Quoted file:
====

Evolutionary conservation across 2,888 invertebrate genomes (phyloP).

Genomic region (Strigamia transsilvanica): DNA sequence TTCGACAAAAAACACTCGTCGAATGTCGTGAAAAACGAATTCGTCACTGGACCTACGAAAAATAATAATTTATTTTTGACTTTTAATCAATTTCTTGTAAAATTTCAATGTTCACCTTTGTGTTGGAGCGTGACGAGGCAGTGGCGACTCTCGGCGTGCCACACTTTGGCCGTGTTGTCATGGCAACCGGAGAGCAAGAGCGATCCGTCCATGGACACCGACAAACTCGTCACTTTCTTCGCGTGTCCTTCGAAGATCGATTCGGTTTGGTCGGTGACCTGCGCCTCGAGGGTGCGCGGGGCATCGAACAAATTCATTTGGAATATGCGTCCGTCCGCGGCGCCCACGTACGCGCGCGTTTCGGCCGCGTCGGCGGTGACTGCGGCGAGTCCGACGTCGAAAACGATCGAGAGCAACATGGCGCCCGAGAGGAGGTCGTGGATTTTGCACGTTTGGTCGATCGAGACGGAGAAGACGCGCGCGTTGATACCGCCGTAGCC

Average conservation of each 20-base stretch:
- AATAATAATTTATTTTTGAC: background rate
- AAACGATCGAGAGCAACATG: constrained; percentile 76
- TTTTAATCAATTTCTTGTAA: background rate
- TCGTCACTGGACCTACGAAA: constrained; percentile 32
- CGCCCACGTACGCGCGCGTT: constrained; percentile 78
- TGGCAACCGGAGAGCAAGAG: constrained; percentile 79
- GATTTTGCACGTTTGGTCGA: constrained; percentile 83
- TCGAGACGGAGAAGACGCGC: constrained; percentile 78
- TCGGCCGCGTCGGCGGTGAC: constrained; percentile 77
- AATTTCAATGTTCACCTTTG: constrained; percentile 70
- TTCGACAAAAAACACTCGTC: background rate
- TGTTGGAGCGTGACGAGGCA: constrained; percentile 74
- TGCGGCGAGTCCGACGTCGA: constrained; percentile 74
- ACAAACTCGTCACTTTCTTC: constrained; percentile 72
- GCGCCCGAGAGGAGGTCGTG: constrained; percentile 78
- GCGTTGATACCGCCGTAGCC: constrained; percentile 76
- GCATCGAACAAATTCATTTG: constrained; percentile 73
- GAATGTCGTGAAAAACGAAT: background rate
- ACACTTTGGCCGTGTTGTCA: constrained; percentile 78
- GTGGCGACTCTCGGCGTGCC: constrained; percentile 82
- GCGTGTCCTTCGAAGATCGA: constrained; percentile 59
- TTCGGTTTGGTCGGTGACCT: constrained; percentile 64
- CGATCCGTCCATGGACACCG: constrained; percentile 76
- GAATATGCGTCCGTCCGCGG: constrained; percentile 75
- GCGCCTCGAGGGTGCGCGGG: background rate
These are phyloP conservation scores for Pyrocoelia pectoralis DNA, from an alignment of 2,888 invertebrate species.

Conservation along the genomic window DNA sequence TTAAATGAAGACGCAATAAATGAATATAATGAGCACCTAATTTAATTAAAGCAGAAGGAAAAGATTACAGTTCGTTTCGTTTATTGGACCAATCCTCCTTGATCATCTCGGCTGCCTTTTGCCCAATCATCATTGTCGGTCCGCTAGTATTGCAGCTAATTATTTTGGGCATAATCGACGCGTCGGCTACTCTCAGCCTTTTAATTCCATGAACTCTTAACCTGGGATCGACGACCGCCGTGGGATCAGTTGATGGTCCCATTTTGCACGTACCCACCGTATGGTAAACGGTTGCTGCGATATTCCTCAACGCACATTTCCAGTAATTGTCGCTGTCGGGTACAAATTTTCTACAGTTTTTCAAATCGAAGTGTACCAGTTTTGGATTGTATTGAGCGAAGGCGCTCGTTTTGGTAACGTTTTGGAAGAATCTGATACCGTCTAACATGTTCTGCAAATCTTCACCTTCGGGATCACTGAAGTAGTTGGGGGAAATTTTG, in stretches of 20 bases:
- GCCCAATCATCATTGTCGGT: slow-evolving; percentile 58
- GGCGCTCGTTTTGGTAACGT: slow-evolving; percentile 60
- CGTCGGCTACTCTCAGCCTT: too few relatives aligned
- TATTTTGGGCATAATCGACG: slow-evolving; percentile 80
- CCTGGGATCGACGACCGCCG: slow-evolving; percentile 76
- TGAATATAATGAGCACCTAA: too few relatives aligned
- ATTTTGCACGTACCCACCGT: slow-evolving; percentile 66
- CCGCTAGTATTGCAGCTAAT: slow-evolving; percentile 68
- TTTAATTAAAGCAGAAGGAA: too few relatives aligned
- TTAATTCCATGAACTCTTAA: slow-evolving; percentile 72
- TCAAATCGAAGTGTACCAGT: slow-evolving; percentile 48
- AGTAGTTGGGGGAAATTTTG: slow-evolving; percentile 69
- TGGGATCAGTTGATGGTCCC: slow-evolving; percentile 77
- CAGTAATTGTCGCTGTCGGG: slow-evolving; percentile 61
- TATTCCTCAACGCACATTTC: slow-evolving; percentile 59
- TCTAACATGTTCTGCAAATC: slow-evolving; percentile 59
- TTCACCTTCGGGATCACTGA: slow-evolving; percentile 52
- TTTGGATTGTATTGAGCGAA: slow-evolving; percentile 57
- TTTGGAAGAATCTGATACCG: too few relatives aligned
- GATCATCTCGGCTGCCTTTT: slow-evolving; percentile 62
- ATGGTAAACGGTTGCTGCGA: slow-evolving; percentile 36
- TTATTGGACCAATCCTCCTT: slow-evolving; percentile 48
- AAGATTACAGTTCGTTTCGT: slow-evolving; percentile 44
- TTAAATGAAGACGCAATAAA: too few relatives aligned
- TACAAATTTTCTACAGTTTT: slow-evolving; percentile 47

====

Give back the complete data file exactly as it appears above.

Evolutionary conservation across 2,888 invertebrate genomes (phyloP).

Genomic region (Strigamia transsilvanica): DNA sequence TTCGACAAAAAACACTCGTCGAATGTCGTGAAAAACGAATTCGTCACTGGACCTACGAAAAATAATAATTTATTTTTGACTTTTAATCAATTTCTTGTAAAATTTCAATGTTCACCTTTGTGTTGGAGCGTGACGAGGCAGTGGCGACTCTCGGCGTGCCACACTTTGGCCGTGTTGTCATGGCAACCGGAGAGCAAGAGCGATCCGTCCATGGACACCGACAAACTCGTCACTTTCTTCGCGTGTCCTTCGAAGATCGATTCGGTTTGGTCGGTGACCTGCGCCTCGAGGGTGCGCGGGGCATCGAACAAATTCATTTGGAATATGCGTCCGTCCGCGGCGCCCACGTACGCGCGCGTTTCGGCCGCGTCGGCGGTGACTGCGGCGAGTCCGACGTCGAAAACGATCGAGAGCAACATGGCGCCCGAGAGGAGGTCGTGGATTTTGCACGTTTGGTCGATCGAGACGGAGAAGACGCGCGCGTTGATACCGCCGTAGCC

Average conservation of each 20-base stretch:
- AATAATAATTTATTTTTGAC: background rate
- AAACGATCGAGAGCAACATG: constrained; percentile 76
- TTTTAATCAATTTCTTGTAA: background rate
- TCGTCACTGGACCTACGAAA: constrained; percentile 32
- CGCCCACGTACGCGCGCGTT: constrained; percentile 78
- TGGCAACCGGAGAGCAAGAG: constrained; percentile 79
- GATTTTGCACGTTTGGTCGA: constrained; percentile 83
- TCGAGACGGAGAAGACGCGC: constrained; percentile 78
- TCGGCCGCGTCGGCGGTGAC: constrained; percentile 77
- AATTTCAATGTTCACCTTTG: constrained; percentile 70
- TTCGACAAAAAACACTCGTC: background rate
- TGTTGGAGCGTGACGAGGCA: constrained; percentile 74
- TGCGGCGAGTCCGACGTCGA: constrained; percentile 74
- ACAAACTCGTCACTTTCTTC: constrained; percentile 72
- GCGCCCGAGAGGAGGTCGTG: constrained; percentile 78
- GCGTTGATACCGCCGTAGCC: constrained; percentile 76
- GCATCGAACAAATTCATTTG: constrained; percentile 73
- GAATGTCGTGAAAAACGAAT: background rate
- ACACTTTGGCCGTGTTGTCA: constrained; percentile 78
- GTGGCGACTCTCGGCGTGCC: constrained; percentile 82
- GCGTGTCCTTCGAAGATCGA: constrained; percentile 59
- TTCGGTTTGGTCGGTGACCT: constrained; percentile 64
- CGATCCGTCCATGGACACCG: constrained; percentile 76
- GAATATGCGTCCGTCCGCGG: constrained; percentile 75
- GCGCCTCGAGGGTGCGCGGG: background rate
These are phyloP conservation scores for Pyrocoelia pectoralis DNA, from an alignment of 2,888 invertebrate species.

Conservation along the genomic window DNA sequence TTAAATGAAGACGCAATAAATGAATATAATGAGCACCTAATTTAATTAAAGCAGAAGGAAAAGATTACAGTTCGTTTCGTTTATTGGACCAATCCTCCTTGATCATCTCGGCTGCCTTTTGCCCAATCATCATTGTCGGTCCGCTAGTATTGCAGCTAATTATTTTGGGCATAATCGACGCGTCGGCTACTCTCAGCCTTTTAATTCCATGAACTCTTAACCTGGGATCGACGACCGCCGTGGGATCAGTTGATGGTCCCATTTTGCACGTACCCACCGTATGGTAAACGGTTGCTGCGATATTCCTCAACGCACATTTCCAGTAATTGTCGCTGTCGGGTACAAATTTTCTACAGTTTTTCAAATCGAAGTGTACCAGTTTTGGATTGTATTGAGCGAAGGCGCTCGTTTTGGTAACGTTTTGGAAGAATCTGATACCGTCTAACATGTTCTGCAAATCTTCACCTTCGGGATCACTGAAGTAGTTGGGGGAAATTTTG, in stretches of 20 bases:
- GCCCAATCATCATTGTCGGT: slow-evolving; percentile 58
- GGCGCTCGTTTTGGTAACGT: slow-evolving; percentile 60
- CGTCGGCTACTCTCAGCCTT: too few relatives aligned
- TATTTTGGGCATAATCGACG: slow-evolving; percentile 80
- CCTGGGATCGACGACCGCCG: slow-evolving; percentile 76
- TGAATATAATGAGCACCTAA: too few relatives aligned
- ATTTTGCACGTACCCACCGT: slow-evolving; percentile 66
- CCGCTAGTATTGCAGCTAAT: slow-evolving; percentile 68
- TTTAATTAAAGCAGAAGGAA: too few relatives aligned
- TTAATTCCATGAACTCTTAA: slow-evolving; percentile 72
- TCAAATCGAAGTGTACCAGT: slow-evolving; percentile 48
- AGTAGTTGGGGGAAATTTTG: slow-evolving; percentile 69
- TGGGATCAGTTGATGGTCCC: slow-evolving; percentile 77
- CAGTAATTGTCGCTGTCGGG: slow-evolving; percentile 61
- TATTCCTCAACGCACATTTC: slow-evolving; percentile 59
- TCTAACATGTTCTGCAAATC: slow-evolving; percentile 59
- TTCACCTTCGGGATCACTGA: slow-evolving; percentile 52
- TTTGGATTGTATTGAGCGAA: slow-evolving; percentile 57
- TTTGGAAGAATCTGATACCG: too few relatives aligned
- GATCATCTCGGCTGCCTTTT: slow-evolving; percentile 62
- ATGGTAAACGGTTGCTGCGA: slow-evolving; percentile 36
- TTATTGGACCAATCCTCCTT: slow-evolving; percentile 48
- AAGATTACAGTTCGTTTCGT: slow-evolving; percentile 44
- TTAAATGAAGACGCAATAAA: too few relatives aligned
- TACAAATTTTCTACAGTTTT: slow-evolving; percentile 47